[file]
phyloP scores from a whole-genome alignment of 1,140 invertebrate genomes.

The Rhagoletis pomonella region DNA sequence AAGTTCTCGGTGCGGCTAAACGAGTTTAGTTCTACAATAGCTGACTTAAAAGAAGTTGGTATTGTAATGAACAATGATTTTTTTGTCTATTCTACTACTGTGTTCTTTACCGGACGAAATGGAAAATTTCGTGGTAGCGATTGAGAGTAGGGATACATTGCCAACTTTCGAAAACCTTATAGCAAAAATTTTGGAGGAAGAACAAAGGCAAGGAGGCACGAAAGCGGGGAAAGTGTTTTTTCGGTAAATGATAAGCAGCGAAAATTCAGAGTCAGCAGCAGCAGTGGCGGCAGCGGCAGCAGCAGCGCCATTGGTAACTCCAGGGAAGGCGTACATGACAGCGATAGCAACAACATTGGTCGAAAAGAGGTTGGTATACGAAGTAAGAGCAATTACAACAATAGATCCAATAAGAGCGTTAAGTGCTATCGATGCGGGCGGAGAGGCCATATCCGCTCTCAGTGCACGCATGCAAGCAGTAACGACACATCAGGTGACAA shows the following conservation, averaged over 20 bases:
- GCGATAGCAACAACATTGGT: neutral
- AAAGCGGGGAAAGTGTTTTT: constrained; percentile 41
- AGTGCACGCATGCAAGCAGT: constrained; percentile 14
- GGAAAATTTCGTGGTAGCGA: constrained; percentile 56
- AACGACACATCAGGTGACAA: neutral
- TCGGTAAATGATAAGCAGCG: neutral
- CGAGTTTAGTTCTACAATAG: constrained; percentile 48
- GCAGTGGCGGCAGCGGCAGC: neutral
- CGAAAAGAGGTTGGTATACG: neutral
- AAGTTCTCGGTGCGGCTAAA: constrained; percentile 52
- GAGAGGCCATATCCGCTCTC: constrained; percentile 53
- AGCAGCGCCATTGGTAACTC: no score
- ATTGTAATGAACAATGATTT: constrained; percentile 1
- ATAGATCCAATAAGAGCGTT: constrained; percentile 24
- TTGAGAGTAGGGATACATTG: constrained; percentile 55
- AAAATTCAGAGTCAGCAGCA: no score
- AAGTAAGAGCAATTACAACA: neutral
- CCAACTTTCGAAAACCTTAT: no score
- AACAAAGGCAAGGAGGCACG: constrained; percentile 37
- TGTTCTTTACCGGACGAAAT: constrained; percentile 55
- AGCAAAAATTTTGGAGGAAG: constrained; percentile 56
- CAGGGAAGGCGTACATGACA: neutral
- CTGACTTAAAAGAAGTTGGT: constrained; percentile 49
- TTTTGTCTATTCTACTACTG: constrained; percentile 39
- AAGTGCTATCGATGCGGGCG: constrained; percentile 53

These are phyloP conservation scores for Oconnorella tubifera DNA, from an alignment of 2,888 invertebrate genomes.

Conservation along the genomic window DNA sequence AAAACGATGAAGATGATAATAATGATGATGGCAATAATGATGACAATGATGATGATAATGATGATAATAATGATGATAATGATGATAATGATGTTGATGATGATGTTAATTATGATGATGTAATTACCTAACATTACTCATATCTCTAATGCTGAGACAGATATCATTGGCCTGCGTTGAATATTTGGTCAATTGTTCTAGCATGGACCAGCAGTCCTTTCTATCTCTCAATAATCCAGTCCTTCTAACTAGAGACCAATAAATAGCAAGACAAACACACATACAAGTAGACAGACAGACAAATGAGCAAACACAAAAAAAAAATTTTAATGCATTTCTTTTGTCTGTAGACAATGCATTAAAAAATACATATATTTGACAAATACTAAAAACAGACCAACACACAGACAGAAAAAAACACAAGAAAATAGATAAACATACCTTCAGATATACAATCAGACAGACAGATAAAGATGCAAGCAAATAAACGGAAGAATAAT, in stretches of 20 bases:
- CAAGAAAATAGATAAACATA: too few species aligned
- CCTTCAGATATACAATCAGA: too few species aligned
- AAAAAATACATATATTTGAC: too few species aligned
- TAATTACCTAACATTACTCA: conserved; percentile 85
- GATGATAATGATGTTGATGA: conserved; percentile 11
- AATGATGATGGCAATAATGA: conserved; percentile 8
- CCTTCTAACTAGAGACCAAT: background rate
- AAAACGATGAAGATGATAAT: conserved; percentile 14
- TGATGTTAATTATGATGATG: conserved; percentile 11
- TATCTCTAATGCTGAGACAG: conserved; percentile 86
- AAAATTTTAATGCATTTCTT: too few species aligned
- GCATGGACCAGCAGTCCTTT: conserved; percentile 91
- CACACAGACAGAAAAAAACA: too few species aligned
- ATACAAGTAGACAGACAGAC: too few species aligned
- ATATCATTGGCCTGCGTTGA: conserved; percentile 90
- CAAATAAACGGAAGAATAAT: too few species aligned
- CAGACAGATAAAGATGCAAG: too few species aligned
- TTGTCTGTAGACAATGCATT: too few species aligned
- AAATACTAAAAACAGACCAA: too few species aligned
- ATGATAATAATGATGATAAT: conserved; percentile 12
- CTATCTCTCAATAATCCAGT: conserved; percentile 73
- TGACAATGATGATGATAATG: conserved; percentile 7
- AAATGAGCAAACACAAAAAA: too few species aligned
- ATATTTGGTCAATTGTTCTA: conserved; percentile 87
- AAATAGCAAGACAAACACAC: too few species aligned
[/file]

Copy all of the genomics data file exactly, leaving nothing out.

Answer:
phyloP scores from a whole-genome alignment of 1,140 invertebrate genomes.

The Rhagoletis pomonella region DNA sequence AAGTTCTCGGTGCGGCTAAACGAGTTTAGTTCTACAATAGCTGACTTAAAAGAAGTTGGTATTGTAATGAACAATGATTTTTTTGTCTATTCTACTACTGTGTTCTTTACCGGACGAAATGGAAAATTTCGTGGTAGCGATTGAGAGTAGGGATACATTGCCAACTTTCGAAAACCTTATAGCAAAAATTTTGGAGGAAGAACAAAGGCAAGGAGGCACGAAAGCGGGGAAAGTGTTTTTTCGGTAAATGATAAGCAGCGAAAATTCAGAGTCAGCAGCAGCAGTGGCGGCAGCGGCAGCAGCAGCGCCATTGGTAACTCCAGGGAAGGCGTACATGACAGCGATAGCAACAACATTGGTCGAAAAGAGGTTGGTATACGAAGTAAGAGCAATTACAACAATAGATCCAATAAGAGCGTTAAGTGCTATCGATGCGGGCGGAGAGGCCATATCCGCTCTCAGTGCACGCATGCAAGCAGTAACGACACATCAGGTGACAA shows the following conservation, averaged over 20 bases:
- GCGATAGCAACAACATTGGT: neutral
- AAAGCGGGGAAAGTGTTTTT: constrained; percentile 41
- AGTGCACGCATGCAAGCAGT: constrained; percentile 14
- GGAAAATTTCGTGGTAGCGA: constrained; percentile 56
- AACGACACATCAGGTGACAA: neutral
- TCGGTAAATGATAAGCAGCG: neutral
- CGAGTTTAGTTCTACAATAG: constrained; percentile 48
- GCAGTGGCGGCAGCGGCAGC: neutral
- CGAAAAGAGGTTGGTATACG: neutral
- AAGTTCTCGGTGCGGCTAAA: constrained; percentile 52
- GAGAGGCCATATCCGCTCTC: constrained; percentile 53
- AGCAGCGCCATTGGTAACTC: no score
- ATTGTAATGAACAATGATTT: constrained; percentile 1
- ATAGATCCAATAAGAGCGTT: constrained; percentile 24
- TTGAGAGTAGGGATACATTG: constrained; percentile 55
- AAAATTCAGAGTCAGCAGCA: no score
- AAGTAAGAGCAATTACAACA: neutral
- CCAACTTTCGAAAACCTTAT: no score
- AACAAAGGCAAGGAGGCACG: constrained; percentile 37
- TGTTCTTTACCGGACGAAAT: constrained; percentile 55
- AGCAAAAATTTTGGAGGAAG: constrained; percentile 56
- CAGGGAAGGCGTACATGACA: neutral
- CTGACTTAAAAGAAGTTGGT: constrained; percentile 49
- TTTTGTCTATTCTACTACTG: constrained; percentile 39
- AAGTGCTATCGATGCGGGCG: constrained; percentile 53

These are phyloP conservation scores for Oconnorella tubifera DNA, from an alignment of 2,888 invertebrate genomes.

Conservation along the genomic window DNA sequence AAAACGATGAAGATGATAATAATGATGATGGCAATAATGATGACAATGATGATGATAATGATGATAATAATGATGATAATGATGATAATGATGTTGATGATGATGTTAATTATGATGATGTAATTACCTAACATTACTCATATCTCTAATGCTGAGACAGATATCATTGGCCTGCGTTGAATATTTGGTCAATTGTTCTAGCATGGACCAGCAGTCCTTTCTATCTCTCAATAATCCAGTCCTTCTAACTAGAGACCAATAAATAGCAAGACAAACACACATACAAGTAGACAGACAGACAAATGAGCAAACACAAAAAAAAAATTTTAATGCATTTCTTTTGTCTGTAGACAATGCATTAAAAAATACATATATTTGACAAATACTAAAAACAGACCAACACACAGACAGAAAAAAACACAAGAAAATAGATAAACATACCTTCAGATATACAATCAGACAGACAGATAAAGATGCAAGCAAATAAACGGAAGAATAAT, in stretches of 20 bases:
- CAAGAAAATAGATAAACATA: too few species aligned
- CCTTCAGATATACAATCAGA: too few species aligned
- AAAAAATACATATATTTGAC: too few species aligned
- TAATTACCTAACATTACTCA: conserved; percentile 85
- GATGATAATGATGTTGATGA: conserved; percentile 11
- AATGATGATGGCAATAATGA: conserved; percentile 8
- CCTTCTAACTAGAGACCAAT: background rate
- AAAACGATGAAGATGATAAT: conserved; percentile 14
- TGATGTTAATTATGATGATG: conserved; percentile 11
- TATCTCTAATGCTGAGACAG: conserved; percentile 86
- AAAATTTTAATGCATTTCTT: too few species aligned
- GCATGGACCAGCAGTCCTTT: conserved; percentile 91
- CACACAGACAGAAAAAAACA: too few species aligned
- ATACAAGTAGACAGACAGAC: too few species aligned
- ATATCATTGGCCTGCGTTGA: conserved; percentile 90
- CAAATAAACGGAAGAATAAT: too few species aligned
- CAGACAGATAAAGATGCAAG: too few species aligned
- TTGTCTGTAGACAATGCATT: too few species aligned
- AAATACTAAAAACAGACCAA: too few species aligned
- ATGATAATAATGATGATAAT: conserved; percentile 12
- CTATCTCTCAATAATCCAGT: conserved; percentile 73
- TGACAATGATGATGATAATG: conserved; percentile 7
- AAATGAGCAAACACAAAAAA: too few species aligned
- ATATTTGGTCAATTGTTCTA: conserved; percentile 87
- AAATAGCAAGACAAACACAC: too few species aligned